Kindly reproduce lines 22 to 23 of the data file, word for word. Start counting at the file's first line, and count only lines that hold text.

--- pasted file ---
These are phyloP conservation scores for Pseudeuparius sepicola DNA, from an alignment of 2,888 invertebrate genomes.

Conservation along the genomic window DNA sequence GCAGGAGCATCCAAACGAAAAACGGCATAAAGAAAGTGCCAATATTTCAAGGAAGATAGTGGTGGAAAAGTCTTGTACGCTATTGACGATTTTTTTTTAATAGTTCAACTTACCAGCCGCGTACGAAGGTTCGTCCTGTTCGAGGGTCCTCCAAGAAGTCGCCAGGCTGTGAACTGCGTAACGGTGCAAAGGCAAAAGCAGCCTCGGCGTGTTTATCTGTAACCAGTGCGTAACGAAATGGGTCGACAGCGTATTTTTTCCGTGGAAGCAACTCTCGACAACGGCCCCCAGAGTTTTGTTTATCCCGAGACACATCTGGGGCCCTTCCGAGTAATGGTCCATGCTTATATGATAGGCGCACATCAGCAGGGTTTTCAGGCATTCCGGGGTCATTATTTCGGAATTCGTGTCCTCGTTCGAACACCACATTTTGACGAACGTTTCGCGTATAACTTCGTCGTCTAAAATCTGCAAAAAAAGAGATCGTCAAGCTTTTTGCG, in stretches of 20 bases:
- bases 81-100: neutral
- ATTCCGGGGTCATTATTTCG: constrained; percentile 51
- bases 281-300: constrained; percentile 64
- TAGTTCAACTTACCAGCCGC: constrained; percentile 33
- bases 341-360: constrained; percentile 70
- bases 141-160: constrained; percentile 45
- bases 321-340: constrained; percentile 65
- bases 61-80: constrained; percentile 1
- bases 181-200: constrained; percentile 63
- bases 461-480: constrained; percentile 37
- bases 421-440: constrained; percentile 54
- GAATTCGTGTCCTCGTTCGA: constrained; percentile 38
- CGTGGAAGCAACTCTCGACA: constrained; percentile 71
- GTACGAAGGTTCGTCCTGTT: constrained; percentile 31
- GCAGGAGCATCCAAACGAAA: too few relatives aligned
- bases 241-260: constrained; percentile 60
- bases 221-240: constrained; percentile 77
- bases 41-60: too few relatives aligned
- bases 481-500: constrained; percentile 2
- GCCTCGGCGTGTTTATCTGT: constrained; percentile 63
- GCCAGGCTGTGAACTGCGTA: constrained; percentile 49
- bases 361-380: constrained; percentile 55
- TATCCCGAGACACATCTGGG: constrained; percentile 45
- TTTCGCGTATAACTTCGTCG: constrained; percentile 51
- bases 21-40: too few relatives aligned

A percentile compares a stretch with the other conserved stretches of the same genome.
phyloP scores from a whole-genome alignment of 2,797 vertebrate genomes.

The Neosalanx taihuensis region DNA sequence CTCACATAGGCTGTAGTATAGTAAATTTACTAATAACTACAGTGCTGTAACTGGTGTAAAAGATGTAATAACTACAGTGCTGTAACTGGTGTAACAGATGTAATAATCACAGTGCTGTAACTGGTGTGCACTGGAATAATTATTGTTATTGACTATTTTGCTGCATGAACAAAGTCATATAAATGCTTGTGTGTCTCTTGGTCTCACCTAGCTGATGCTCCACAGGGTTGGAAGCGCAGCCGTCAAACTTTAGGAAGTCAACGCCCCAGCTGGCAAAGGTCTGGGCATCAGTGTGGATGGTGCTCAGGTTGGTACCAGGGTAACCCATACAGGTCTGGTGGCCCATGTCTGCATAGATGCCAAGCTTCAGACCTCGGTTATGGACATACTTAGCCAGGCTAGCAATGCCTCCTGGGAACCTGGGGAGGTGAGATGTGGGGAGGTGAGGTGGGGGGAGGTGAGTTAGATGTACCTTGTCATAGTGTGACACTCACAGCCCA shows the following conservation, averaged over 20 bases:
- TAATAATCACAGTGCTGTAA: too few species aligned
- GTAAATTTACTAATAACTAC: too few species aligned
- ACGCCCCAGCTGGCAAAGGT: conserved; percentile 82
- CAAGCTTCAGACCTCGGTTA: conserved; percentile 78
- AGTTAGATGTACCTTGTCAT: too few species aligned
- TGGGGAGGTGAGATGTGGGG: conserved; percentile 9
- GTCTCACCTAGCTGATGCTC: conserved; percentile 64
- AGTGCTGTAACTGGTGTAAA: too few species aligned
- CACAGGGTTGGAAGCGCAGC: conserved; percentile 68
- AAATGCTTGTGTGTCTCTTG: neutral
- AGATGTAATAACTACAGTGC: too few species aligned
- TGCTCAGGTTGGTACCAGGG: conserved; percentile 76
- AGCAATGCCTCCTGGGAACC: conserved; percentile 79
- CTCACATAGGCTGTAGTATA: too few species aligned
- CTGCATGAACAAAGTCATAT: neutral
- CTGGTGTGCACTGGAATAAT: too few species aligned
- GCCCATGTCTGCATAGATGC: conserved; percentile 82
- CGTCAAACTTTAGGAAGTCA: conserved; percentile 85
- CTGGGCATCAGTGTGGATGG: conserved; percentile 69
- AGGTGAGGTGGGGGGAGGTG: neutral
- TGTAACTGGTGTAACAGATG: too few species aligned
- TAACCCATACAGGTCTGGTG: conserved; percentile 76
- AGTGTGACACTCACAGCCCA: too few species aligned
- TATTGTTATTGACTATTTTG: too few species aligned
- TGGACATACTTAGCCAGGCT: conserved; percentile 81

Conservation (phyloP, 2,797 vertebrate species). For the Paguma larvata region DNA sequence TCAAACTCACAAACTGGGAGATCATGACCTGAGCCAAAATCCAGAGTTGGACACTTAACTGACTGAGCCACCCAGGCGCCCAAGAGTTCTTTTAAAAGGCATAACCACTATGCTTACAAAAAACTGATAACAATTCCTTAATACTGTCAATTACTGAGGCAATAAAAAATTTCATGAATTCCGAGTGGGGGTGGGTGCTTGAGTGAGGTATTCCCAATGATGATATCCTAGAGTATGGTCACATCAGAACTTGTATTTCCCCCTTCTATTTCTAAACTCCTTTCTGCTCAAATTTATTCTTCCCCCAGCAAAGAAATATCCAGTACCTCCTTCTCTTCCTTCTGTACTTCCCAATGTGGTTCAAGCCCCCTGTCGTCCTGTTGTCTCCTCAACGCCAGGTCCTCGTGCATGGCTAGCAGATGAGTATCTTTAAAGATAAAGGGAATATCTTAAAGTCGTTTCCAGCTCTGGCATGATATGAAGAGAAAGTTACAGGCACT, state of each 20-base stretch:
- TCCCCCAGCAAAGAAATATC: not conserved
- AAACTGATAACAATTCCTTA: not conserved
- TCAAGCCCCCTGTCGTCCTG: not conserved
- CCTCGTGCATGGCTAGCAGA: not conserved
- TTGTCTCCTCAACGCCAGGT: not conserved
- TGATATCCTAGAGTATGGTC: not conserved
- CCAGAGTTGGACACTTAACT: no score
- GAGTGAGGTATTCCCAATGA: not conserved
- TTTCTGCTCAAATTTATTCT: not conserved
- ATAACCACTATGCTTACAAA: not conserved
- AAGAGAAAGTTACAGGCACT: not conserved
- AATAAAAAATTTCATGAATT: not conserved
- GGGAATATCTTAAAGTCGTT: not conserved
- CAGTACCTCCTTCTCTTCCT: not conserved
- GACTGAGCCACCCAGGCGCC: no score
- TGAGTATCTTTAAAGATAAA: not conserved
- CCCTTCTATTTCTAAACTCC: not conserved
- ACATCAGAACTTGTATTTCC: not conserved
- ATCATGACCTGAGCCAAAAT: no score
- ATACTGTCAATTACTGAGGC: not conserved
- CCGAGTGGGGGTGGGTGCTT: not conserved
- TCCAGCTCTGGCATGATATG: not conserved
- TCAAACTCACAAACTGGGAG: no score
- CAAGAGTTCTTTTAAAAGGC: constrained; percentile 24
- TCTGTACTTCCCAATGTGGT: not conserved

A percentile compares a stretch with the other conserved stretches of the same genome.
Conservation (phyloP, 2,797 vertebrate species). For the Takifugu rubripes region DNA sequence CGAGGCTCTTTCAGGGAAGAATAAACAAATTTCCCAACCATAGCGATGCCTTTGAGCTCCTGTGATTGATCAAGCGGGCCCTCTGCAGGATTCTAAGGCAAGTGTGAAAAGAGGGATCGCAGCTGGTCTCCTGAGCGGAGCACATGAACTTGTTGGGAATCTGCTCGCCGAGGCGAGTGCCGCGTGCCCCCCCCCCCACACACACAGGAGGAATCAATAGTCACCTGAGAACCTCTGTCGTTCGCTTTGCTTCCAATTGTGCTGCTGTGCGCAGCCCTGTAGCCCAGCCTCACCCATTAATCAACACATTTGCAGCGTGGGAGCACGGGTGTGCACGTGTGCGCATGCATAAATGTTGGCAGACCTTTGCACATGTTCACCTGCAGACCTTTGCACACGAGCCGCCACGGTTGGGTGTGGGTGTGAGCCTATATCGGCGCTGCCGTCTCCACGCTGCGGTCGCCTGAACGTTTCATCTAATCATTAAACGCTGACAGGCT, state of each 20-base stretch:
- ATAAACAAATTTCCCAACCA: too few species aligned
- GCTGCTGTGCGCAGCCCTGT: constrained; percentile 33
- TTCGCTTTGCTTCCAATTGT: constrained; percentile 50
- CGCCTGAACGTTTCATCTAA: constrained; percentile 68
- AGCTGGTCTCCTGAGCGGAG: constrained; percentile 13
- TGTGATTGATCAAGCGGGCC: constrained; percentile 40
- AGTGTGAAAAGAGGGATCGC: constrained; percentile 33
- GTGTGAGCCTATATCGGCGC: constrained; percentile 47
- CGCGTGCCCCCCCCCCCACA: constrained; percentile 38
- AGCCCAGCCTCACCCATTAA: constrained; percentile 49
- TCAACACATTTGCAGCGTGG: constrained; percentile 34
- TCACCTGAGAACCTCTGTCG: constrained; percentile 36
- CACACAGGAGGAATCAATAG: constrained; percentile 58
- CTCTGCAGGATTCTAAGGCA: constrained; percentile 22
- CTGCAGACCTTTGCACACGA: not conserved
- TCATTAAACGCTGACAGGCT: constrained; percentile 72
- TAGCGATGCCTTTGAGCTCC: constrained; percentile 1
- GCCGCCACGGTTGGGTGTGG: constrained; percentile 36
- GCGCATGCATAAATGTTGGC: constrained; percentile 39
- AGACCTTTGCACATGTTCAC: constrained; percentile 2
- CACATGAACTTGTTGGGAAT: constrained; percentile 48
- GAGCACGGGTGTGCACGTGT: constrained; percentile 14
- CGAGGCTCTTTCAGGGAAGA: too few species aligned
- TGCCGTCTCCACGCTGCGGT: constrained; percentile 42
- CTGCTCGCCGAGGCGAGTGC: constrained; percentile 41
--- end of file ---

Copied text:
- GCCTCGGCGTGTTTATCTGT: constrained; percentile 63
- GCCAGGCTGTGAACTGCGTA: constrained; percentile 49